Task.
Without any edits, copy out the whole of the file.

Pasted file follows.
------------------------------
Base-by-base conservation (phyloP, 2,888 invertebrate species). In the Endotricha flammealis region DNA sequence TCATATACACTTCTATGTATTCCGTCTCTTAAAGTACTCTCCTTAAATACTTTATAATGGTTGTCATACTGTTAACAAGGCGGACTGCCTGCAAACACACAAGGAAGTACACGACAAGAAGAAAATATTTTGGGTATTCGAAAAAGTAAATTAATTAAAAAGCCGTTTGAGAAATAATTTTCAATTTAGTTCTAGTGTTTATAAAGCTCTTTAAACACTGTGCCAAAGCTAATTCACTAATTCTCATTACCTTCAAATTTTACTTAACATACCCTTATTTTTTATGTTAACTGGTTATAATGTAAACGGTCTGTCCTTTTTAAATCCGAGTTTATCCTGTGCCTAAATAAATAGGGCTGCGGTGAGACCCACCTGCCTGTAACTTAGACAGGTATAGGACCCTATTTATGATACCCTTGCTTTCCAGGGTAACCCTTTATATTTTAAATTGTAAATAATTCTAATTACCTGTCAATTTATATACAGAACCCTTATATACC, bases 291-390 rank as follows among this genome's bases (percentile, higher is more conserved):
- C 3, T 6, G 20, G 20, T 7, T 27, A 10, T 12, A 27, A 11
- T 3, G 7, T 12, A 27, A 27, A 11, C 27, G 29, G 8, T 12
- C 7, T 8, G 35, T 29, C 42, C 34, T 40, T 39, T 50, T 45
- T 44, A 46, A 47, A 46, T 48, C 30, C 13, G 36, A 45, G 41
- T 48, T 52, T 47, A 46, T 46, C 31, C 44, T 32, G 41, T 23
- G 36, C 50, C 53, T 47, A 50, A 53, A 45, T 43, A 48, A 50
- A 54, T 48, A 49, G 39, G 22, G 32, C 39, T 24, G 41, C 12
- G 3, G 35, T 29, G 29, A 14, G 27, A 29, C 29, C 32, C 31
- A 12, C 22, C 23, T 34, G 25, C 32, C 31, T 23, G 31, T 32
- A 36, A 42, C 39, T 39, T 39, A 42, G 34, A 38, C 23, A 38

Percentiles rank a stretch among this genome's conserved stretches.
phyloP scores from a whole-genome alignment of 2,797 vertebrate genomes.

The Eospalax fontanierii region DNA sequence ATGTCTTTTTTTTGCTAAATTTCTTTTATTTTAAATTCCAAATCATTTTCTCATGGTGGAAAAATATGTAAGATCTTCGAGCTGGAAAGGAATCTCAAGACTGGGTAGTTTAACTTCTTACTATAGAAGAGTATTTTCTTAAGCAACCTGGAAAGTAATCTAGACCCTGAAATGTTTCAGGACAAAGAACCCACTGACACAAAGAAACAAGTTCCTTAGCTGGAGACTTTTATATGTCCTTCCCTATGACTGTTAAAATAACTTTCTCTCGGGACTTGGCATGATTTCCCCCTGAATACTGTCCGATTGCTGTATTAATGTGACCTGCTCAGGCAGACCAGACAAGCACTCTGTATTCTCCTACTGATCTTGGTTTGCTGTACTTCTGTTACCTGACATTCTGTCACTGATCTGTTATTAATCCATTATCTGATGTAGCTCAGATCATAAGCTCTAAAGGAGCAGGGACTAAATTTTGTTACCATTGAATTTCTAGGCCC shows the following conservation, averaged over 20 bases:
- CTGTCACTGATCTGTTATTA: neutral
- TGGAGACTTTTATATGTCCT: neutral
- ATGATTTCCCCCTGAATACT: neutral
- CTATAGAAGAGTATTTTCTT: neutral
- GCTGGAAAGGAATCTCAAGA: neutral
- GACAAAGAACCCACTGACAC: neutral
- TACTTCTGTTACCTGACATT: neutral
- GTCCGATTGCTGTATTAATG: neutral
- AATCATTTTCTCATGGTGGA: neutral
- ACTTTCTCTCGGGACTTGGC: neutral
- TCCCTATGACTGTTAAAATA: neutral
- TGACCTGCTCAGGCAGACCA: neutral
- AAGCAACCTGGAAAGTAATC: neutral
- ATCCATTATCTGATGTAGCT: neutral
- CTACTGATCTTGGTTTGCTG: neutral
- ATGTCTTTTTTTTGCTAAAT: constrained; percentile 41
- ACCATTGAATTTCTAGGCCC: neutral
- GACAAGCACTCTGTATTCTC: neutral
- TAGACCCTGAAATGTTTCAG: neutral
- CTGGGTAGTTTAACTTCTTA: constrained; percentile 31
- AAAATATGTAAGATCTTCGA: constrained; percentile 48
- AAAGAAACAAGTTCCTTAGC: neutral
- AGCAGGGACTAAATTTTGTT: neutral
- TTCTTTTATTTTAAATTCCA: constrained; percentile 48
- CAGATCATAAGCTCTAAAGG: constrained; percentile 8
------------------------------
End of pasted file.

Base-by-base conservation (phyloP, 2,888 invertebrate species). In the Endotricha flammealis region DNA sequence TCATATACACTTCTATGTATTCCGTCTCTTAAAGTACTCTCCTTAAATACTTTATAATGGTTGTCATACTGTTAACAAGGCGGACTGCCTGCAAACACACAAGGAAGTACACGACAAGAAGAAAATATTTTGGGTATTCGAAAAAGTAAATTAATTAAAAAGCCGTTTGAGAAATAATTTTCAATTTAGTTCTAGTGTTTATAAAGCTCTTTAAACACTGTGCCAAAGCTAATTCACTAATTCTCATTACCTTCAAATTTTACTTAACATACCCTTATTTTTTATGTTAACTGGTTATAATGTAAACGGTCTGTCCTTTTTAAATCCGAGTTTATCCTGTGCCTAAATAAATAGGGCTGCGGTGAGACCCACCTGCCTGTAACTTAGACAGGTATAGGACCCTATTTATGATACCCTTGCTTTCCAGGGTAACCCTTTATATTTTAAATTGTAAATAATTCTAATTACCTGTCAATTTATATACAGAACCCTTATATACC, bases 291-390 rank as follows among this genome's bases (percentile, higher is more conserved):
- C 3, T 6, G 20, G 20, T 7, T 27, A 10, T 12, A 27, A 11
- T 3, G 7, T 12, A 27, A 27, A 11, C 27, G 29, G 8, T 12
- C 7, T 8, G 35, T 29, C 42, C 34, T 40, T 39, T 50, T 45
- T 44, A 46, A 47, A 46, T 48, C 30, C 13, G 36, A 45, G 41
- T 48, T 52, T 47, A 46, T 46, C 31, C 44, T 32, G 41, T 23
- G 36, C 50, C 53, T 47, A 50, A 53, A 45, T 43, A 48, A 50
- A 54, T 48, A 49, G 39, G 22, G 32, C 39, T 24, G 41, C 12
- G 3, G 35, T 29, G 29, A 14, G 27, A 29, C 29, C 32, C 31
- A 12, C 22, C 23, T 34, G 25, C 32, C 31, T 23, G 31, T 32
- A 36, A 42, C 39, T 39, T 39, A 42, G 34, A 38, C 23, A 38

Percentiles rank a stretch among this genome's conserved stretches.
phyloP scores from a whole-genome alignment of 2,797 vertebrate genomes.

The Eospalax fontanierii region DNA sequence ATGTCTTTTTTTTGCTAAATTTCTTTTATTTTAAATTCCAAATCATTTTCTCATGGTGGAAAAATATGTAAGATCTTCGAGCTGGAAAGGAATCTCAAGACTGGGTAGTTTAACTTCTTACTATAGAAGAGTATTTTCTTAAGCAACCTGGAAAGTAATCTAGACCCTGAAATGTTTCAGGACAAAGAACCCACTGACACAAAGAAACAAGTTCCTTAGCTGGAGACTTTTATATGTCCTTCCCTATGACTGTTAAAATAACTTTCTCTCGGGACTTGGCATGATTTCCCCCTGAATACTGTCCGATTGCTGTATTAATGTGACCTGCTCAGGCAGACCAGACAAGCACTCTGTATTCTCCTACTGATCTTGGTTTGCTGTACTTCTGTTACCTGACATTCTGTCACTGATCTGTTATTAATCCATTATCTGATGTAGCTCAGATCATAAGCTCTAAAGGAGCAGGGACTAAATTTTGTTACCATTGAATTTCTAGGCCC shows the following conservation, averaged over 20 bases:
- CTGTCACTGATCTGTTATTA: neutral
- TGGAGACTTTTATATGTCCT: neutral
- ATGATTTCCCCCTGAATACT: neutral
- CTATAGAAGAGTATTTTCTT: neutral
- GCTGGAAAGGAATCTCAAGA: neutral
- GACAAAGAACCCACTGACAC: neutral
- TACTTCTGTTACCTGACATT: neutral
- GTCCGATTGCTGTATTAATG: neutral
- AATCATTTTCTCATGGTGGA: neutral
- ACTTTCTCTCGGGACTTGGC: neutral
- TCCCTATGACTGTTAAAATA: neutral
- TGACCTGCTCAGGCAGACCA: neutral
- AAGCAACCTGGAAAGTAATC: neutral
- ATCCATTATCTGATGTAGCT: neutral
- CTACTGATCTTGGTTTGCTG: neutral
- ATGTCTTTTTTTTGCTAAAT: constrained; percentile 41
- ACCATTGAATTTCTAGGCCC: neutral
- GACAAGCACTCTGTATTCTC: neutral
- TAGACCCTGAAATGTTTCAG: neutral
- CTGGGTAGTTTAACTTCTTA: constrained; percentile 31
- AAAATATGTAAGATCTTCGA: constrained; percentile 48
- AAAGAAACAAGTTCCTTAGC: neutral
- AGCAGGGACTAAATTTTGTT: neutral
- TTCTTTTATTTTAAATTCCA: constrained; percentile 48
- CAGATCATAAGCTCTAAAGG: constrained; percentile 8